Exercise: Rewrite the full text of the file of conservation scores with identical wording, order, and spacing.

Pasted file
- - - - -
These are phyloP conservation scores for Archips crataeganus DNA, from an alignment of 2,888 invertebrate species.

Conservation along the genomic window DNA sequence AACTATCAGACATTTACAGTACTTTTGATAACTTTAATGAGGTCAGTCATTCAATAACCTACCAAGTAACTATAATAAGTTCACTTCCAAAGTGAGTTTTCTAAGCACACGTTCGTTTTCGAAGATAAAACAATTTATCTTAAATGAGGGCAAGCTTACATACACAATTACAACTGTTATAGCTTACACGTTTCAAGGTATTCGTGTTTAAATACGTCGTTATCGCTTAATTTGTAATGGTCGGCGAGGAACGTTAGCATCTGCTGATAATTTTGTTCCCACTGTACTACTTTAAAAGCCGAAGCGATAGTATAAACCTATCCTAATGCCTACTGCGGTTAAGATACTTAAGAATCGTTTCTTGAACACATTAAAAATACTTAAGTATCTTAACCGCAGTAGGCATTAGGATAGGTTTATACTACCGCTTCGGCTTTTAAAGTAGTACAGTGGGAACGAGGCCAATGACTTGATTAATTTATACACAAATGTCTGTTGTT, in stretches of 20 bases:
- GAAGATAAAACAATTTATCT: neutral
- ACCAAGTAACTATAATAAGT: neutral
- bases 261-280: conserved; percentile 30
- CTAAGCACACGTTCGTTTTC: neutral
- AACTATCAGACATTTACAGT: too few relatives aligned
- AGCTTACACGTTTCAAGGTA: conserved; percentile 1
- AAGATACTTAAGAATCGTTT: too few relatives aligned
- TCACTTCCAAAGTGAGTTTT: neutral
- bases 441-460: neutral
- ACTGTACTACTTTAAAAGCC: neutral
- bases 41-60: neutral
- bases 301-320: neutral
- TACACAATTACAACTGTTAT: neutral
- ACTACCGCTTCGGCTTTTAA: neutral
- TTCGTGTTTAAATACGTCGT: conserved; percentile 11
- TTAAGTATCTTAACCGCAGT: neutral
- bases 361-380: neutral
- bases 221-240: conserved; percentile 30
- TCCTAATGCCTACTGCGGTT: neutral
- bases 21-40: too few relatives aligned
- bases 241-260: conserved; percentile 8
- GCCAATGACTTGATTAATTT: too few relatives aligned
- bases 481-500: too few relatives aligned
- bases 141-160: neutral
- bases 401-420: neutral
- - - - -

These are phyloP conservation scores for Archips crataeganus DNA, from an alignment of 2,888 invertebrate species.

Conservation along the genomic window DNA sequence AACTATCAGACATTTACAGTACTTTTGATAACTTTAATGAGGTCAGTCATTCAATAACCTACCAAGTAACTATAATAAGTTCACTTCCAAAGTGAGTTTTCTAAGCACACGTTCGTTTTCGAAGATAAAACAATTTATCTTAAATGAGGGCAAGCTTACATACACAATTACAACTGTTATAGCTTACACGTTTCAAGGTATTCGTGTTTAAATACGTCGTTATCGCTTAATTTGTAATGGTCGGCGAGGAACGTTAGCATCTGCTGATAATTTTGTTCCCACTGTACTACTTTAAAAGCCGAAGCGATAGTATAAACCTATCCTAATGCCTACTGCGGTTAAGATACTTAAGAATCGTTTCTTGAACACATTAAAAATACTTAAGTATCTTAACCGCAGTAGGCATTAGGATAGGTTTATACTACCGCTTCGGCTTTTAAAGTAGTACAGTGGGAACGAGGCCAATGACTTGATTAATTTATACACAAATGTCTGTTGTT, in stretches of 20 bases:
- GAAGATAAAACAATTTATCT: neutral
- ACCAAGTAACTATAATAAGT: neutral
- bases 261-280: conserved; percentile 30
- CTAAGCACACGTTCGTTTTC: neutral
- AACTATCAGACATTTACAGT: too few relatives aligned
- AGCTTACACGTTTCAAGGTA: conserved; percentile 1
- AAGATACTTAAGAATCGTTT: too few relatives aligned
- TCACTTCCAAAGTGAGTTTT: neutral
- bases 441-460: neutral
- ACTGTACTACTTTAAAAGCC: neutral
- bases 41-60: neutral
- bases 301-320: neutral
- TACACAATTACAACTGTTAT: neutral
- ACTACCGCTTCGGCTTTTAA: neutral
- TTCGTGTTTAAATACGTCGT: conserved; percentile 11
- TTAAGTATCTTAACCGCAGT: neutral
- bases 361-380: neutral
- bases 221-240: conserved; percentile 30
- TCCTAATGCCTACTGCGGTT: neutral
- bases 21-40: too few relatives aligned
- bases 241-260: conserved; percentile 8
- GCCAATGACTTGATTAATTT: too few relatives aligned
- bases 481-500: too few relatives aligned
- bases 141-160: neutral
- bases 401-420: neutral